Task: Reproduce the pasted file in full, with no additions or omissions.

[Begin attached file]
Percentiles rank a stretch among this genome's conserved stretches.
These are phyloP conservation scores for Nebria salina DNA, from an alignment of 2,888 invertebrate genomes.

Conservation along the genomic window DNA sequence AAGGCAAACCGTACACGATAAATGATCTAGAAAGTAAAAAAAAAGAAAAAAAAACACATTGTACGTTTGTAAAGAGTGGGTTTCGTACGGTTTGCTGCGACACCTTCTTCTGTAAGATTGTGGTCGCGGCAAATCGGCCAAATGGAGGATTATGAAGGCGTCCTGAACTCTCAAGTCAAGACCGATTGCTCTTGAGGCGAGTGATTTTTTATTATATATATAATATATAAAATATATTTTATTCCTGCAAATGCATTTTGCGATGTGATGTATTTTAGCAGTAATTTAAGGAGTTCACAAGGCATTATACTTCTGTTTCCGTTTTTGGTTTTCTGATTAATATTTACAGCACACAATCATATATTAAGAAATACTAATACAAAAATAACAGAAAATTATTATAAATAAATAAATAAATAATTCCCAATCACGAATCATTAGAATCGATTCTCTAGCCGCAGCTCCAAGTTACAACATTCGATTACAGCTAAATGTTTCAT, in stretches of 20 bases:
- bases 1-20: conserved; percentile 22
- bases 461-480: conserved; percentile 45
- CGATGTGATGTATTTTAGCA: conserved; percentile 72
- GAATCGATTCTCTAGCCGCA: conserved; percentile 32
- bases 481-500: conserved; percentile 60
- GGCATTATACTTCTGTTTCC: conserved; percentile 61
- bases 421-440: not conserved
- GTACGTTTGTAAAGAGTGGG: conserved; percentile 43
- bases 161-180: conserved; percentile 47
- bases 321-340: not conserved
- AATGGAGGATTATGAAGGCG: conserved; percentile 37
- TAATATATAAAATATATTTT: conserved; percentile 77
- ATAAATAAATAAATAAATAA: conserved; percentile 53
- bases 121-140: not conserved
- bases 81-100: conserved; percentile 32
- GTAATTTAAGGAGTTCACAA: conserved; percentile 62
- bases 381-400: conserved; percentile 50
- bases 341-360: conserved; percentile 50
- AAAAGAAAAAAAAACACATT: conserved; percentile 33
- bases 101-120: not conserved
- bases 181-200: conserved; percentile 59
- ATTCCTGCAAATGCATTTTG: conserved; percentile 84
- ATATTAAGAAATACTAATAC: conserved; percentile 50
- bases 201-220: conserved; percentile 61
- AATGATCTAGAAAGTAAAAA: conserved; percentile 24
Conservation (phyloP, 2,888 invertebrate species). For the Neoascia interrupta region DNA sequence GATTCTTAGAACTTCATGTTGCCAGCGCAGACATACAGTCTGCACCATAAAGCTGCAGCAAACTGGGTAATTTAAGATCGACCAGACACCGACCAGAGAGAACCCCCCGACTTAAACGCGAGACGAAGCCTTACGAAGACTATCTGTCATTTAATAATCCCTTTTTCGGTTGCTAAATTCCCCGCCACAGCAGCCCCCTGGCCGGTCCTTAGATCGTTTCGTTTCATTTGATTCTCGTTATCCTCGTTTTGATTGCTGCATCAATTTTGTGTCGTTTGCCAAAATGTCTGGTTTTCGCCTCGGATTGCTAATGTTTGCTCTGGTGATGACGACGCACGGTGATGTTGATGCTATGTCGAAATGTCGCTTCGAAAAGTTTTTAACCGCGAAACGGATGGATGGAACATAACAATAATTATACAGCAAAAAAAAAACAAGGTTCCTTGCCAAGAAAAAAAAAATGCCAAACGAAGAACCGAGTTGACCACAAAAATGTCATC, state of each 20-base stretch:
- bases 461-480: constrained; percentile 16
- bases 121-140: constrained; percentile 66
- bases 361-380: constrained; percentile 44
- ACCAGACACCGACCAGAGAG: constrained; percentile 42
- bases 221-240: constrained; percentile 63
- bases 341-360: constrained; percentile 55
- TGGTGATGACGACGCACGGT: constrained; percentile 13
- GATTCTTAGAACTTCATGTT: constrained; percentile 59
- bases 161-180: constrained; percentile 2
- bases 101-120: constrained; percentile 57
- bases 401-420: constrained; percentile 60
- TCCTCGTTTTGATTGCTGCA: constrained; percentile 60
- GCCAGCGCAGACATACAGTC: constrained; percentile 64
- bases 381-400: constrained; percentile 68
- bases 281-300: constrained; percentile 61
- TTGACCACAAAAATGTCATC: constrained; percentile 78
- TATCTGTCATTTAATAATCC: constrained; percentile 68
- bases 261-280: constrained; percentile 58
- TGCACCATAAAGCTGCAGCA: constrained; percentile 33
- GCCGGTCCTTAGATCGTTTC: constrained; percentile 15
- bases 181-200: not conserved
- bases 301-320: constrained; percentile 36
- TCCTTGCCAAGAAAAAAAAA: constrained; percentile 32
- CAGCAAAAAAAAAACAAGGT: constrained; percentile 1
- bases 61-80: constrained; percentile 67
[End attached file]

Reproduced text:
Percentiles rank a stretch among this genome's conserved stretches.
These are phyloP conservation scores for Nebria salina DNA, from an alignment of 2,888 invertebrate genomes.

Conservation along the genomic window DNA sequence AAGGCAAACCGTACACGATAAATGATCTAGAAAGTAAAAAAAAAGAAAAAAAAACACATTGTACGTTTGTAAAGAGTGGGTTTCGTACGGTTTGCTGCGACACCTTCTTCTGTAAGATTGTGGTCGCGGCAAATCGGCCAAATGGAGGATTATGAAGGCGTCCTGAACTCTCAAGTCAAGACCGATTGCTCTTGAGGCGAGTGATTTTTTATTATATATATAATATATAAAATATATTTTATTCCTGCAAATGCATTTTGCGATGTGATGTATTTTAGCAGTAATTTAAGGAGTTCACAAGGCATTATACTTCTGTTTCCGTTTTTGGTTTTCTGATTAATATTTACAGCACACAATCATATATTAAGAAATACTAATACAAAAATAACAGAAAATTATTATAAATAAATAAATAAATAATTCCCAATCACGAATCATTAGAATCGATTCTCTAGCCGCAGCTCCAAGTTACAACATTCGATTACAGCTAAATGTTTCAT, in stretches of 20 bases:
- bases 1-20: conserved; percentile 22
- bases 461-480: conserved; percentile 45
- CGATGTGATGTATTTTAGCA: conserved; percentile 72
- GAATCGATTCTCTAGCCGCA: conserved; percentile 32
- bases 481-500: conserved; percentile 60
- GGCATTATACTTCTGTTTCC: conserved; percentile 61
- bases 421-440: not conserved
- GTACGTTTGTAAAGAGTGGG: conserved; percentile 43
- bases 161-180: conserved; percentile 47
- bases 321-340: not conserved
- AATGGAGGATTATGAAGGCG: conserved; percentile 37
- TAATATATAAAATATATTTT: conserved; percentile 77
- ATAAATAAATAAATAAATAA: conserved; percentile 53
- bases 121-140: not conserved
- bases 81-100: conserved; percentile 32
- GTAATTTAAGGAGTTCACAA: conserved; percentile 62
- bases 381-400: conserved; percentile 50
- bases 341-360: conserved; percentile 50
- AAAAGAAAAAAAAACACATT: conserved; percentile 33
- bases 101-120: not conserved
- bases 181-200: conserved; percentile 59
- ATTCCTGCAAATGCATTTTG: conserved; percentile 84
- ATATTAAGAAATACTAATAC: conserved; percentile 50
- bases 201-220: conserved; percentile 61
- AATGATCTAGAAAGTAAAAA: conserved; percentile 24
Conservation (phyloP, 2,888 invertebrate species). For the Neoascia interrupta region DNA sequence GATTCTTAGAACTTCATGTTGCCAGCGCAGACATACAGTCTGCACCATAAAGCTGCAGCAAACTGGGTAATTTAAGATCGACCAGACACCGACCAGAGAGAACCCCCCGACTTAAACGCGAGACGAAGCCTTACGAAGACTATCTGTCATTTAATAATCCCTTTTTCGGTTGCTAAATTCCCCGCCACAGCAGCCCCCTGGCCGGTCCTTAGATCGTTTCGTTTCATTTGATTCTCGTTATCCTCGTTTTGATTGCTGCATCAATTTTGTGTCGTTTGCCAAAATGTCTGGTTTTCGCCTCGGATTGCTAATGTTTGCTCTGGTGATGACGACGCACGGTGATGTTGATGCTATGTCGAAATGTCGCTTCGAAAAGTTTTTAACCGCGAAACGGATGGATGGAACATAACAATAATTATACAGCAAAAAAAAAACAAGGTTCCTTGCCAAGAAAAAAAAAATGCCAAACGAAGAACCGAGTTGACCACAAAAATGTCATC, state of each 20-base stretch:
- bases 461-480: constrained; percentile 16
- bases 121-140: constrained; percentile 66
- bases 361-380: constrained; percentile 44
- ACCAGACACCGACCAGAGAG: constrained; percentile 42
- bases 221-240: constrained; percentile 63
- bases 341-360: constrained; percentile 55
- TGGTGATGACGACGCACGGT: constrained; percentile 13
- GATTCTTAGAACTTCATGTT: constrained; percentile 59
- bases 161-180: constrained; percentile 2
- bases 101-120: constrained; percentile 57
- bases 401-420: constrained; percentile 60
- TCCTCGTTTTGATTGCTGCA: constrained; percentile 60
- GCCAGCGCAGACATACAGTC: constrained; percentile 64
- bases 381-400: constrained; percentile 68
- bases 281-300: constrained; percentile 61
- TTGACCACAAAAATGTCATC: constrained; percentile 78
- TATCTGTCATTTAATAATCC: constrained; percentile 68
- bases 261-280: constrained; percentile 58
- TGCACCATAAAGCTGCAGCA: constrained; percentile 33
- GCCGGTCCTTAGATCGTTTC: constrained; percentile 15
- bases 181-200: not conserved
- bases 301-320: constrained; percentile 36
- TCCTTGCCAAGAAAAAAAAA: constrained; percentile 32
- CAGCAAAAAAAAAACAAGGT: constrained; percentile 1
- bases 61-80: constrained; percentile 67